Firmware update 1.04 : final release

First it has been discovered that the Matrix 6 sends curious Note On messages instead of Note Off if you load a new patch while any keys are pressed, so it is strongly advised to send Notes using a MIDI Master keyboard !

Many of the features are working as expected, from the beginning.

The only real bug that has been found applies to customers with PCB v1.2 or earlier: pressing the DCO2 Pulse switch sometimes leads to random press of the other switches. It has been solved by scanning twice and comparing the results. All customers are advised to update to final releases 1.04.

Before updating, as the memory management has been completely rewritten to be faster, it is an absolute necessity to back up all your patches first by using the DuMP function in the CFG Menu (since 0.99x).
Once loaded, 1.04 will format all the memory of the Matrix Ctrlr, erasing datas, while booting. You can then reload the 8 factory banks + 2 custom banks into the Ctrlr via SysEx.

You now can save your Matrix6/1000 personal bank directly to the Ctrlr without a computer and a third party software (Sysex librarian or C6). To do this, connect the Midi out of the Matrix1000 to Core In, select your Matrix1000 (A, B, C or D, depending of your configuration), and in page 2 of the PATCH Menu press GET. The Matrix1000 will send the selected bank to the Ctrlr.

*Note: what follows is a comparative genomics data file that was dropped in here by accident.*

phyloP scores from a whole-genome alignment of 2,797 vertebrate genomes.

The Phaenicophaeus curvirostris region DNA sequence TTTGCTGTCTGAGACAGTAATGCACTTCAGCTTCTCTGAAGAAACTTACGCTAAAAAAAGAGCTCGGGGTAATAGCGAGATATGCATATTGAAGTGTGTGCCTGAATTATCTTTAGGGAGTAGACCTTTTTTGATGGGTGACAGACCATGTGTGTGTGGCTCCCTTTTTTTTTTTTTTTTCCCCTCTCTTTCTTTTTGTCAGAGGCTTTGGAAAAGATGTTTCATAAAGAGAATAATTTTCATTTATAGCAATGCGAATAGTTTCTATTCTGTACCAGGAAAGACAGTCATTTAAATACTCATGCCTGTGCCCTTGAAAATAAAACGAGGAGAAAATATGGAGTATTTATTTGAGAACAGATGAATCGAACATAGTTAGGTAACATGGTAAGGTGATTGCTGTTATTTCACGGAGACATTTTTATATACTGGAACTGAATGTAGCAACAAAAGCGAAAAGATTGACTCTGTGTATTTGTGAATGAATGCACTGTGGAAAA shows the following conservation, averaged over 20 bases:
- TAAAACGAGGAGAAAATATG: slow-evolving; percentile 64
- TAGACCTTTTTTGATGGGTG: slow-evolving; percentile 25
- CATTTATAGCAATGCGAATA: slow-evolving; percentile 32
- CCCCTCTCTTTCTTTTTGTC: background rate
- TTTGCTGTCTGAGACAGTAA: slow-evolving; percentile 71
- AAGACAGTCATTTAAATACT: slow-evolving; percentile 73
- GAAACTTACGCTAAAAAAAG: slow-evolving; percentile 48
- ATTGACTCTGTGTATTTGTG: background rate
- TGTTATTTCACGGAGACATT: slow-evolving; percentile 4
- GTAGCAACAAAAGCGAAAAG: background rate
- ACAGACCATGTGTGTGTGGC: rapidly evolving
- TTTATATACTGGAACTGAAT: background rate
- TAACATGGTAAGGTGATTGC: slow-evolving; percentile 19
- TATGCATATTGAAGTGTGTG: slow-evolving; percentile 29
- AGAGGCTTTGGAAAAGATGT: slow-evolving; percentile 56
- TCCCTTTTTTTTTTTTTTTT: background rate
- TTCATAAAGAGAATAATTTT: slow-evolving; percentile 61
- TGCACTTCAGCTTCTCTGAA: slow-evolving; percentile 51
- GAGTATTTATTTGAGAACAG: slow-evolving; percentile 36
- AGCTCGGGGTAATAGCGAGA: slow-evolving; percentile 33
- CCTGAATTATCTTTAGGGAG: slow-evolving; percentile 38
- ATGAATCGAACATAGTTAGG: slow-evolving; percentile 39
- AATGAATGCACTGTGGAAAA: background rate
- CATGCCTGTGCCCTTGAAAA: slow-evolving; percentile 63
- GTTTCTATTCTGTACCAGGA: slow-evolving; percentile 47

Now a bit of technical detail (and maths):

A Matrix Patch is [134] bytes :

  • [8] first Bytes are used to store the Name,
  • [126] following Bytes are used for the Tone parameters.

The Ctrlr stores those patch parameters in four 24LC512 EEPROMs.

Writing to the 24LC512 EEPROMs uses a fast method (known as “paging”) where we write 128 bytes in one shot. An EEPROM has 512 pages of 128 bytes each, thus the Tone parameters are stored on odd EEPROMs, while the names are stored on matching even EEPROMs with the same ‘page’ reference.

While it should be clear that we could store 1024 (512×2) patches with 4 EEPROMs, we have instead to mimic the Matrix 1000 and allow only 1000 patches. The remaining free space on each page of the matching even EEPROM is used to store Unison, ARP and Sequence associated to each patch.

Because the Ctrlr is too slow to write on two external EEPROMs between two patches sent directly from the Matrix 1000 via MIDI, we decided to save only the useful tone parameters on the odd EEPROM, and it works rather well. Nevertheless, the Matrix 1000 sends patches with names like “BNK1: 02” that are completely useless.

The Ctrlr saves them as “MTRX-102” on the EEPROM pairs with a default Unison detune of 0, default Arp Parameters and a default Sequence. You are free to edit name, unison, arp and sequence and store them after using SAV. When DuMPing the Ctrlr memory, several SysEx messages associated to a patch are generated in this order: a SysEx message containing the Unison Detune value, a SysEx message containing the Arp Parameters & the Sequence and a SysEx message containing the Matrix patch, identical to those generated by Oberheim Matrix 6/1000.

This order is important and it permits to save all the memory with your favorite SysEx librarian in order to create a backup useful to the Ctrlr. This represents 3012 SysEx messages (1000 patches + 1000 unison + 1000 arp/seq + 10 Change bank message + 1 Matrix master parameters + 1 system config sysex) so a computer is highly recommended to store so much data.

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